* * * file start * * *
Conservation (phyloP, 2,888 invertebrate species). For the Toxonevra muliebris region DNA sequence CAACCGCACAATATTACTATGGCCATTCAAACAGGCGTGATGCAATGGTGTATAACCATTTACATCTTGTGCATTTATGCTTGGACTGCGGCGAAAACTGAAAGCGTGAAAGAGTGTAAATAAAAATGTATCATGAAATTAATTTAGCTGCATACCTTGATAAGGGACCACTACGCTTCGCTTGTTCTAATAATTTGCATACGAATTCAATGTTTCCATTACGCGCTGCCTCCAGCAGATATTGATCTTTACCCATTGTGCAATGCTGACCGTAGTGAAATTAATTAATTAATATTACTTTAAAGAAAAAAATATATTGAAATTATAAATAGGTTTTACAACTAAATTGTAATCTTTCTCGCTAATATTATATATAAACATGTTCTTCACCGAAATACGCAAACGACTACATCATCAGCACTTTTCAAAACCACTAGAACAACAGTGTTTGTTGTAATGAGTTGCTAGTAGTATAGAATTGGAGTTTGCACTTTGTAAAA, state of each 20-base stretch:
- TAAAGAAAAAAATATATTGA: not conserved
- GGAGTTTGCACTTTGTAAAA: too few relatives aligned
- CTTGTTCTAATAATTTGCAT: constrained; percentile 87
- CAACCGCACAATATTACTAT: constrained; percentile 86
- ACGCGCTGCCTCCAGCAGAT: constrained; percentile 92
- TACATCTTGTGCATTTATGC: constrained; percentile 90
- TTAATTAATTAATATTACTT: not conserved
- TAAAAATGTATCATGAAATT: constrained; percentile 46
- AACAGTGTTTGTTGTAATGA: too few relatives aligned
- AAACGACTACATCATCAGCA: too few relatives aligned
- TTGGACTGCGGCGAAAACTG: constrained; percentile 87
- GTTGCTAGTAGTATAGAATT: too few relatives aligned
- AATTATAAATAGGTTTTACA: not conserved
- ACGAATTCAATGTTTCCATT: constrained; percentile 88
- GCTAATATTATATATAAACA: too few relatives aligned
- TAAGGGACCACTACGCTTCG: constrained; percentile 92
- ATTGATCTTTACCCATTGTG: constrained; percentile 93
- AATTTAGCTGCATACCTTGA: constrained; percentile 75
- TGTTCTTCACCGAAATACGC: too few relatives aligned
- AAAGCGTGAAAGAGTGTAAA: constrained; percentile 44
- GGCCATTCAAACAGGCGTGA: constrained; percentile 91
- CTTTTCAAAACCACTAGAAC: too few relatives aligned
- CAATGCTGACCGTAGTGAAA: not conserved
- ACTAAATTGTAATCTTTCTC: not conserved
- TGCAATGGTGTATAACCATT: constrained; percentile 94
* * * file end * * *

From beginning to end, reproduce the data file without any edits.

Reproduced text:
Conservation (phyloP, 2,888 invertebrate species). For the Toxonevra muliebris region DNA sequence CAACCGCACAATATTACTATGGCCATTCAAACAGGCGTGATGCAATGGTGTATAACCATTTACATCTTGTGCATTTATGCTTGGACTGCGGCGAAAACTGAAAGCGTGAAAGAGTGTAAATAAAAATGTATCATGAAATTAATTTAGCTGCATACCTTGATAAGGGACCACTACGCTTCGCTTGTTCTAATAATTTGCATACGAATTCAATGTTTCCATTACGCGCTGCCTCCAGCAGATATTGATCTTTACCCATTGTGCAATGCTGACCGTAGTGAAATTAATTAATTAATATTACTTTAAAGAAAAAAATATATTGAAATTATAAATAGGTTTTACAACTAAATTGTAATCTTTCTCGCTAATATTATATATAAACATGTTCTTCACCGAAATACGCAAACGACTACATCATCAGCACTTTTCAAAACCACTAGAACAACAGTGTTTGTTGTAATGAGTTGCTAGTAGTATAGAATTGGAGTTTGCACTTTGTAAAA, state of each 20-base stretch:
- TAAAGAAAAAAATATATTGA: not conserved
- GGAGTTTGCACTTTGTAAAA: too few relatives aligned
- CTTGTTCTAATAATTTGCAT: constrained; percentile 87
- CAACCGCACAATATTACTAT: constrained; percentile 86
- ACGCGCTGCCTCCAGCAGAT: constrained; percentile 92
- TACATCTTGTGCATTTATGC: constrained; percentile 90
- TTAATTAATTAATATTACTT: not conserved
- TAAAAATGTATCATGAAATT: constrained; percentile 46
- AACAGTGTTTGTTGTAATGA: too few relatives aligned
- AAACGACTACATCATCAGCA: too few relatives aligned
- TTGGACTGCGGCGAAAACTG: constrained; percentile 87
- GTTGCTAGTAGTATAGAATT: too few relatives aligned
- AATTATAAATAGGTTTTACA: not conserved
- ACGAATTCAATGTTTCCATT: constrained; percentile 88
- GCTAATATTATATATAAACA: too few relatives aligned
- TAAGGGACCACTACGCTTCG: constrained; percentile 92
- ATTGATCTTTACCCATTGTG: constrained; percentile 93
- AATTTAGCTGCATACCTTGA: constrained; percentile 75
- TGTTCTTCACCGAAATACGC: too few relatives aligned
- AAAGCGTGAAAGAGTGTAAA: constrained; percentile 44
- GGCCATTCAAACAGGCGTGA: constrained; percentile 91
- CTTTTCAAAACCACTAGAAC: too few relatives aligned
- CAATGCTGACCGTAGTGAAA: not conserved
- ACTAAATTGTAATCTTTCTC: not conserved
- TGCAATGGTGTATAACCATT: constrained; percentile 94